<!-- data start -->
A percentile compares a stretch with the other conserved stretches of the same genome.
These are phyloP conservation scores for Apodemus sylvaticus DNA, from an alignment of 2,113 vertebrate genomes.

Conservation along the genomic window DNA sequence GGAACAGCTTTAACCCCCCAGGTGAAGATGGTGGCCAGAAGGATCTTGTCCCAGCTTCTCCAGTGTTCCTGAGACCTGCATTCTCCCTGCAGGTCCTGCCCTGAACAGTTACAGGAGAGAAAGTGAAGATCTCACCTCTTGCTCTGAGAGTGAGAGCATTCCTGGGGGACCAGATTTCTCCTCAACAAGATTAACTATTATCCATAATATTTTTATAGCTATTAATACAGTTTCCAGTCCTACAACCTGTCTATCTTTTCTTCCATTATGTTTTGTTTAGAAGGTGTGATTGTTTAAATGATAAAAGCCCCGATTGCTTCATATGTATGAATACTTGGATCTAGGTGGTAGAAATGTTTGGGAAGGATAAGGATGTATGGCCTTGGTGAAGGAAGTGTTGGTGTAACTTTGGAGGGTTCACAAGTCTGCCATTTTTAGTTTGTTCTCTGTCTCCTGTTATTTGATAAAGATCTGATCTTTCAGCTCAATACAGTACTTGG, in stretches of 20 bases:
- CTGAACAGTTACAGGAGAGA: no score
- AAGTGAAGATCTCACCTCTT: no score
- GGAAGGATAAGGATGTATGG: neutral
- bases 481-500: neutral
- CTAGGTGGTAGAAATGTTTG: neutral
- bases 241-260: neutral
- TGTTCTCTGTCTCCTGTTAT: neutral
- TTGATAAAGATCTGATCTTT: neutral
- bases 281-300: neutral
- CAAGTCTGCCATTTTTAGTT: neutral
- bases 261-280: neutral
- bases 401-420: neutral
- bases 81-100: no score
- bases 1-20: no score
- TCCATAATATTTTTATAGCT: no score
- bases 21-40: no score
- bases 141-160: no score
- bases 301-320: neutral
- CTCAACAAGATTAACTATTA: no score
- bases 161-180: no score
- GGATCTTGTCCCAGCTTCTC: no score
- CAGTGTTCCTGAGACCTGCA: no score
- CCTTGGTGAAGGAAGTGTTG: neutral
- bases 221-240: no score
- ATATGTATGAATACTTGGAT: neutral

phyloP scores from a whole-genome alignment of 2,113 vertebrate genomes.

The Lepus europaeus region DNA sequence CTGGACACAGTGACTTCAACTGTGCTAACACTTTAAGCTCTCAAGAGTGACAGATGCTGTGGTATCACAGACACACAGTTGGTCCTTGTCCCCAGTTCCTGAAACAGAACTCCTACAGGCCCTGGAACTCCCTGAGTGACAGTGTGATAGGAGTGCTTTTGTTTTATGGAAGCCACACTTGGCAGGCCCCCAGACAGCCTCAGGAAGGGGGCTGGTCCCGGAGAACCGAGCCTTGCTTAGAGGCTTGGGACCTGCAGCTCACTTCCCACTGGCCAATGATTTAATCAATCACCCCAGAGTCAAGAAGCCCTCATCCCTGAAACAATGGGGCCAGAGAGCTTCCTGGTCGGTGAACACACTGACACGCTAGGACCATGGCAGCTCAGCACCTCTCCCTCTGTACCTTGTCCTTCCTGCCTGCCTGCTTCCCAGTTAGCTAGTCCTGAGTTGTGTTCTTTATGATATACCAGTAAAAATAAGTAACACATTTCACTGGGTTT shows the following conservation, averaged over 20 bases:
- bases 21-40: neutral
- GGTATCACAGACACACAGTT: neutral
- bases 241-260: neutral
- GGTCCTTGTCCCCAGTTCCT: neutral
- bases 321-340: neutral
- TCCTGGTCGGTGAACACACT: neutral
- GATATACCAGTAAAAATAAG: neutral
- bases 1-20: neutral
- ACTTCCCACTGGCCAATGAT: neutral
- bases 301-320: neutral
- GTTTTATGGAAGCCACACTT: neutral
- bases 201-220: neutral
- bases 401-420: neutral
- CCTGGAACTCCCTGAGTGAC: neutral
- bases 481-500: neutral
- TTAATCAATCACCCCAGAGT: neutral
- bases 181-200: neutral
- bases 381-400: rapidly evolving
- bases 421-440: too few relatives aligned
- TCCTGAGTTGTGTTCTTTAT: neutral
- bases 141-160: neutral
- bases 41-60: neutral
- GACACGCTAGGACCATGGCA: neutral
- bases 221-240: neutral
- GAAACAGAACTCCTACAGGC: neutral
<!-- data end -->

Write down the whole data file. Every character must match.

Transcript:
A percentile compares a stretch with the other conserved stretches of the same genome.
These are phyloP conservation scores for Apodemus sylvaticus DNA, from an alignment of 2,113 vertebrate genomes.

Conservation along the genomic window DNA sequence GGAACAGCTTTAACCCCCCAGGTGAAGATGGTGGCCAGAAGGATCTTGTCCCAGCTTCTCCAGTGTTCCTGAGACCTGCATTCTCCCTGCAGGTCCTGCCCTGAACAGTTACAGGAGAGAAAGTGAAGATCTCACCTCTTGCTCTGAGAGTGAGAGCATTCCTGGGGGACCAGATTTCTCCTCAACAAGATTAACTATTATCCATAATATTTTTATAGCTATTAATACAGTTTCCAGTCCTACAACCTGTCTATCTTTTCTTCCATTATGTTTTGTTTAGAAGGTGTGATTGTTTAAATGATAAAAGCCCCGATTGCTTCATATGTATGAATACTTGGATCTAGGTGGTAGAAATGTTTGGGAAGGATAAGGATGTATGGCCTTGGTGAAGGAAGTGTTGGTGTAACTTTGGAGGGTTCACAAGTCTGCCATTTTTAGTTTGTTCTCTGTCTCCTGTTATTTGATAAAGATCTGATCTTTCAGCTCAATACAGTACTTGG, in stretches of 20 bases:
- CTGAACAGTTACAGGAGAGA: no score
- AAGTGAAGATCTCACCTCTT: no score
- GGAAGGATAAGGATGTATGG: neutral
- bases 481-500: neutral
- CTAGGTGGTAGAAATGTTTG: neutral
- bases 241-260: neutral
- TGTTCTCTGTCTCCTGTTAT: neutral
- TTGATAAAGATCTGATCTTT: neutral
- bases 281-300: neutral
- CAAGTCTGCCATTTTTAGTT: neutral
- bases 261-280: neutral
- bases 401-420: neutral
- bases 81-100: no score
- bases 1-20: no score
- TCCATAATATTTTTATAGCT: no score
- bases 21-40: no score
- bases 141-160: no score
- bases 301-320: neutral
- CTCAACAAGATTAACTATTA: no score
- bases 161-180: no score
- GGATCTTGTCCCAGCTTCTC: no score
- CAGTGTTCCTGAGACCTGCA: no score
- CCTTGGTGAAGGAAGTGTTG: neutral
- bases 221-240: no score
- ATATGTATGAATACTTGGAT: neutral

phyloP scores from a whole-genome alignment of 2,113 vertebrate genomes.

The Lepus europaeus region DNA sequence CTGGACACAGTGACTTCAACTGTGCTAACACTTTAAGCTCTCAAGAGTGACAGATGCTGTGGTATCACAGACACACAGTTGGTCCTTGTCCCCAGTTCCTGAAACAGAACTCCTACAGGCCCTGGAACTCCCTGAGTGACAGTGTGATAGGAGTGCTTTTGTTTTATGGAAGCCACACTTGGCAGGCCCCCAGACAGCCTCAGGAAGGGGGCTGGTCCCGGAGAACCGAGCCTTGCTTAGAGGCTTGGGACCTGCAGCTCACTTCCCACTGGCCAATGATTTAATCAATCACCCCAGAGTCAAGAAGCCCTCATCCCTGAAACAATGGGGCCAGAGAGCTTCCTGGTCGGTGAACACACTGACACGCTAGGACCATGGCAGCTCAGCACCTCTCCCTCTGTACCTTGTCCTTCCTGCCTGCCTGCTTCCCAGTTAGCTAGTCCTGAGTTGTGTTCTTTATGATATACCAGTAAAAATAAGTAACACATTTCACTGGGTTT shows the following conservation, averaged over 20 bases:
- bases 21-40: neutral
- GGTATCACAGACACACAGTT: neutral
- bases 241-260: neutral
- GGTCCTTGTCCCCAGTTCCT: neutral
- bases 321-340: neutral
- TCCTGGTCGGTGAACACACT: neutral
- GATATACCAGTAAAAATAAG: neutral
- bases 1-20: neutral
- ACTTCCCACTGGCCAATGAT: neutral
- bases 301-320: neutral
- GTTTTATGGAAGCCACACTT: neutral
- bases 201-220: neutral
- bases 401-420: neutral
- CCTGGAACTCCCTGAGTGAC: neutral
- bases 481-500: neutral
- TTAATCAATCACCCCAGAGT: neutral
- bases 181-200: neutral
- bases 381-400: rapidly evolving
- bases 421-440: too few relatives aligned
- TCCTGAGTTGTGTTCTTTAT: neutral
- bases 141-160: neutral
- bases 41-60: neutral
- GACACGCTAGGACCATGGCA: neutral
- bases 221-240: neutral
- GAAACAGAACTCCTACAGGC: neutral